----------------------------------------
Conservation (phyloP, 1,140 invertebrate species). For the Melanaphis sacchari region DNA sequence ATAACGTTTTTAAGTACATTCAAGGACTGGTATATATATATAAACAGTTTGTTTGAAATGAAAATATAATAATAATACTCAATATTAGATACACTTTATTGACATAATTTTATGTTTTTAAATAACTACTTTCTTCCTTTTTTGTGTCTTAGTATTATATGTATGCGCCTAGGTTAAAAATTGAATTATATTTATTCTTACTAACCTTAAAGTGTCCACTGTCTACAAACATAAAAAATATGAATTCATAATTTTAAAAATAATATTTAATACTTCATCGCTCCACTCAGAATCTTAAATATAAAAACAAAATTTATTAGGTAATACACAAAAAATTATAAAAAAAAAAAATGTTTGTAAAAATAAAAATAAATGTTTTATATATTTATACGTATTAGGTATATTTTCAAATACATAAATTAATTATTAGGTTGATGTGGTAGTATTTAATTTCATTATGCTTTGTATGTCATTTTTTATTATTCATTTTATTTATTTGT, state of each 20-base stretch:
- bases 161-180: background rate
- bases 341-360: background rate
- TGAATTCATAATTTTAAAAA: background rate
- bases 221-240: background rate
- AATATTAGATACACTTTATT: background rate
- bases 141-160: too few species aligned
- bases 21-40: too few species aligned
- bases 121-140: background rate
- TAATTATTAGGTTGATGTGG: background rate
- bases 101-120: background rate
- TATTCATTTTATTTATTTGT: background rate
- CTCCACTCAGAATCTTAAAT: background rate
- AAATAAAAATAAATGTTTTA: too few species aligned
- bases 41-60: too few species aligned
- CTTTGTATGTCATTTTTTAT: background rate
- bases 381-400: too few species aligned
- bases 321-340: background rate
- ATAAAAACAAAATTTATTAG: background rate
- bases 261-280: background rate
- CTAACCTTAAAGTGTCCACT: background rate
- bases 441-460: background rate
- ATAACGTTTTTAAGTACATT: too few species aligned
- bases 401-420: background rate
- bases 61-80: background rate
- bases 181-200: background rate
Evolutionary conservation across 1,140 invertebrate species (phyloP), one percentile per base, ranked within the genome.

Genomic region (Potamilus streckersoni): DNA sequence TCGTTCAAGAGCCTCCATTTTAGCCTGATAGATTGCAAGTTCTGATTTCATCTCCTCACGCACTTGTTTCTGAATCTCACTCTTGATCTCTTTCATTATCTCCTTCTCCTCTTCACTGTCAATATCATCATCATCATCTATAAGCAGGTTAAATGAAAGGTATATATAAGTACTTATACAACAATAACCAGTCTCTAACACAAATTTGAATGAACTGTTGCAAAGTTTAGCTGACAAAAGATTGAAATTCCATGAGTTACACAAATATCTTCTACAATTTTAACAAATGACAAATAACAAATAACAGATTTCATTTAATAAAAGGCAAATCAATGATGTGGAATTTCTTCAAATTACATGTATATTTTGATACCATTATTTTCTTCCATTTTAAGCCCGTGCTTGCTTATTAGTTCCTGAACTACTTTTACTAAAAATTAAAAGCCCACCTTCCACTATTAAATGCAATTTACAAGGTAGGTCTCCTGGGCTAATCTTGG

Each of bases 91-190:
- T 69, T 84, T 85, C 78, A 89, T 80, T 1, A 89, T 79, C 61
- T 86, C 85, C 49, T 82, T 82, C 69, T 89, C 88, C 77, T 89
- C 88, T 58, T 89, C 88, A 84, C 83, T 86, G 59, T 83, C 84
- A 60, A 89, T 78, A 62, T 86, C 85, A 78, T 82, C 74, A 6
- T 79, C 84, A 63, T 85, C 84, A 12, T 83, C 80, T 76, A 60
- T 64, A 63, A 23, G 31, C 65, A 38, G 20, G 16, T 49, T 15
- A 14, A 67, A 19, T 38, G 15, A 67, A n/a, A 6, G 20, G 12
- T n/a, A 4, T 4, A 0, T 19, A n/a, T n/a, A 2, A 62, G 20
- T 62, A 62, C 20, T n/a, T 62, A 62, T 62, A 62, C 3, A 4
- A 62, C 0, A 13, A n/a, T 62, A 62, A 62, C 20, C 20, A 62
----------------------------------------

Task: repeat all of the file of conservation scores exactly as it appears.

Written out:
Conservation (phyloP, 1,140 invertebrate species). For the Melanaphis sacchari region DNA sequence ATAACGTTTTTAAGTACATTCAAGGACTGGTATATATATATAAACAGTTTGTTTGAAATGAAAATATAATAATAATACTCAATATTAGATACACTTTATTGACATAATTTTATGTTTTTAAATAACTACTTTCTTCCTTTTTTGTGTCTTAGTATTATATGTATGCGCCTAGGTTAAAAATTGAATTATATTTATTCTTACTAACCTTAAAGTGTCCACTGTCTACAAACATAAAAAATATGAATTCATAATTTTAAAAATAATATTTAATACTTCATCGCTCCACTCAGAATCTTAAATATAAAAACAAAATTTATTAGGTAATACACAAAAAATTATAAAAAAAAAAAATGTTTGTAAAAATAAAAATAAATGTTTTATATATTTATACGTATTAGGTATATTTTCAAATACATAAATTAATTATTAGGTTGATGTGGTAGTATTTAATTTCATTATGCTTTGTATGTCATTTTTTATTATTCATTTTATTTATTTGT, state of each 20-base stretch:
- bases 161-180: background rate
- bases 341-360: background rate
- TGAATTCATAATTTTAAAAA: background rate
- bases 221-240: background rate
- AATATTAGATACACTTTATT: background rate
- bases 141-160: too few species aligned
- bases 21-40: too few species aligned
- bases 121-140: background rate
- TAATTATTAGGTTGATGTGG: background rate
- bases 101-120: background rate
- TATTCATTTTATTTATTTGT: background rate
- CTCCACTCAGAATCTTAAAT: background rate
- AAATAAAAATAAATGTTTTA: too few species aligned
- bases 41-60: too few species aligned
- CTTTGTATGTCATTTTTTAT: background rate
- bases 381-400: too few species aligned
- bases 321-340: background rate
- ATAAAAACAAAATTTATTAG: background rate
- bases 261-280: background rate
- CTAACCTTAAAGTGTCCACT: background rate
- bases 441-460: background rate
- ATAACGTTTTTAAGTACATT: too few species aligned
- bases 401-420: background rate
- bases 61-80: background rate
- bases 181-200: background rate
Evolutionary conservation across 1,140 invertebrate species (phyloP), one percentile per base, ranked within the genome.

Genomic region (Potamilus streckersoni): DNA sequence TCGTTCAAGAGCCTCCATTTTAGCCTGATAGATTGCAAGTTCTGATTTCATCTCCTCACGCACTTGTTTCTGAATCTCACTCTTGATCTCTTTCATTATCTCCTTCTCCTCTTCACTGTCAATATCATCATCATCATCTATAAGCAGGTTAAATGAAAGGTATATATAAGTACTTATACAACAATAACCAGTCTCTAACACAAATTTGAATGAACTGTTGCAAAGTTTAGCTGACAAAAGATTGAAATTCCATGAGTTACACAAATATCTTCTACAATTTTAACAAATGACAAATAACAAATAACAGATTTCATTTAATAAAAGGCAAATCAATGATGTGGAATTTCTTCAAATTACATGTATATTTTGATACCATTATTTTCTTCCATTTTAAGCCCGTGCTTGCTTATTAGTTCCTGAACTACTTTTACTAAAAATTAAAAGCCCACCTTCCACTATTAAATGCAATTTACAAGGTAGGTCTCCTGGGCTAATCTTGG

Each of bases 91-190:
- T 69, T 84, T 85, C 78, A 89, T 80, T 1, A 89, T 79, C 61
- T 86, C 85, C 49, T 82, T 82, C 69, T 89, C 88, C 77, T 89
- C 88, T 58, T 89, C 88, A 84, C 83, T 86, G 59, T 83, C 84
- A 60, A 89, T 78, A 62, T 86, C 85, A 78, T 82, C 74, A 6
- T 79, C 84, A 63, T 85, C 84, A 12, T 83, C 80, T 76, A 60
- T 64, A 63, A 23, G 31, C 65, A 38, G 20, G 16, T 49, T 15
- A 14, A 67, A 19, T 38, G 15, A 67, A n/a, A 6, G 20, G 12
- T n/a, A 4, T 4, A 0, T 19, A n/a, T n/a, A 2, A 62, G 20
- T 62, A 62, C 20, T n/a, T 62, A 62, T 62, A 62, C 3, A 4
- A 62, C 0, A 13, A n/a, T 62, A 62, A 62, C 20, C 20, A 62